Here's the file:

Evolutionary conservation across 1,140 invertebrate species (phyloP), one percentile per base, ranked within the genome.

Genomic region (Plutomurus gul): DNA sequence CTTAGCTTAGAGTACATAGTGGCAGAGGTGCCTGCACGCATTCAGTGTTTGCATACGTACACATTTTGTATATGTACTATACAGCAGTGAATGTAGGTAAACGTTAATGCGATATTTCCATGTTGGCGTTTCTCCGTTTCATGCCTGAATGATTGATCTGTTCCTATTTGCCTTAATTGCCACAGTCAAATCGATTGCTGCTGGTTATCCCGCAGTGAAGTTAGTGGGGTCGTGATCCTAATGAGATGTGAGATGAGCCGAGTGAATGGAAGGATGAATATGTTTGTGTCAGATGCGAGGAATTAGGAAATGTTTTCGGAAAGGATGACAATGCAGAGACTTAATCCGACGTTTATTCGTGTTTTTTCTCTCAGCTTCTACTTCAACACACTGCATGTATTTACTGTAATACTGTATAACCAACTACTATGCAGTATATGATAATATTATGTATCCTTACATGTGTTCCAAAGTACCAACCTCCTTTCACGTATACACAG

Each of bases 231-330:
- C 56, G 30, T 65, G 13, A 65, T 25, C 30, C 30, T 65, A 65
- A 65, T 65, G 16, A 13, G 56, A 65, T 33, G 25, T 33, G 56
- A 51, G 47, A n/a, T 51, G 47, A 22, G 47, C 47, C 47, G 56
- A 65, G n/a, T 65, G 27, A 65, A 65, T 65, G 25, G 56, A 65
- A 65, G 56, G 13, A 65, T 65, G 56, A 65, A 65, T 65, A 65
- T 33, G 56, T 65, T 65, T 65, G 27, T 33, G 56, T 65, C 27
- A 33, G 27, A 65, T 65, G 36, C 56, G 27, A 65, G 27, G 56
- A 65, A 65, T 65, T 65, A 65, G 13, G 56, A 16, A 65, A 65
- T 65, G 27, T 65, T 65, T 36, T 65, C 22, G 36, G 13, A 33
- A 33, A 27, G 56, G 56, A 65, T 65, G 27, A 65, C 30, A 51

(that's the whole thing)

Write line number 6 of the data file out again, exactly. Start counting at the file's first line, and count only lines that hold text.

- A 51, G 47, A n/a, T 51, G 47, A 22, G 47, C 47, C 47, G 56